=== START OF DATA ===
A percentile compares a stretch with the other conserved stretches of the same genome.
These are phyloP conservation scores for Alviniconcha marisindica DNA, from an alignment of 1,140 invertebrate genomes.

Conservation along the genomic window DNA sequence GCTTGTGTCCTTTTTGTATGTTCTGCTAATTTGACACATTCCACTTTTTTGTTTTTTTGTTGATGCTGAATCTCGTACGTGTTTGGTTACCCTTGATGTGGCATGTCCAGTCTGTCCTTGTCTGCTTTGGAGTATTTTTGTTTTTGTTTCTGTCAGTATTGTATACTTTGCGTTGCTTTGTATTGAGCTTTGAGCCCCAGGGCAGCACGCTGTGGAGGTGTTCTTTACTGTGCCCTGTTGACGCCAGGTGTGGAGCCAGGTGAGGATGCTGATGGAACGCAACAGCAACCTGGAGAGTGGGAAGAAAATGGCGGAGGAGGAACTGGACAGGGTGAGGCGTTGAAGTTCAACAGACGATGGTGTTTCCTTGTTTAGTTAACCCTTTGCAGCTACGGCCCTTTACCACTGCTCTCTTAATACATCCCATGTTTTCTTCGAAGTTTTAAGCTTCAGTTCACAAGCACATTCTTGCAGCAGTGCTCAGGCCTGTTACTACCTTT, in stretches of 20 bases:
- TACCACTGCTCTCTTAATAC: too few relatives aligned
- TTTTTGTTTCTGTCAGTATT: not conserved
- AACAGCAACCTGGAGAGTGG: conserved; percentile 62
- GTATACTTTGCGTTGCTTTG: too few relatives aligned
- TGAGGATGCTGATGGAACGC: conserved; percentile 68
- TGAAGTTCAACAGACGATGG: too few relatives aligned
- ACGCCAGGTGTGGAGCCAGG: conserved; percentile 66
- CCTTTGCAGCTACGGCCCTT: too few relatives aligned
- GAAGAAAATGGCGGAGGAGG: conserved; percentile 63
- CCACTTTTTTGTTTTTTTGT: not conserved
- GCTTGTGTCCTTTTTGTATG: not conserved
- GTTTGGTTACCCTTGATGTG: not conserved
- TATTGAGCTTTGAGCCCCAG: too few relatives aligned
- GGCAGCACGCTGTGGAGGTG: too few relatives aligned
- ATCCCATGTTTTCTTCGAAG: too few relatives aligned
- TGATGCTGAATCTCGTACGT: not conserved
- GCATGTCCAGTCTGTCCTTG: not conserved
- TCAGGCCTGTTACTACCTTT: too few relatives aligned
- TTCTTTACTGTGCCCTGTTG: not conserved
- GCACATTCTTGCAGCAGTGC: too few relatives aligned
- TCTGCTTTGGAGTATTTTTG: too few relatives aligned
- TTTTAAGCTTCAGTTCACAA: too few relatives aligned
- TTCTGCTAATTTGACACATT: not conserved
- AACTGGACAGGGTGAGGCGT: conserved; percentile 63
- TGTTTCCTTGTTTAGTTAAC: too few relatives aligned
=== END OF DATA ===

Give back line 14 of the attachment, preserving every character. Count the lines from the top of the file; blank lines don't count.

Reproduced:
- GCTTGTGTCCTTTTTGTATG: not conserved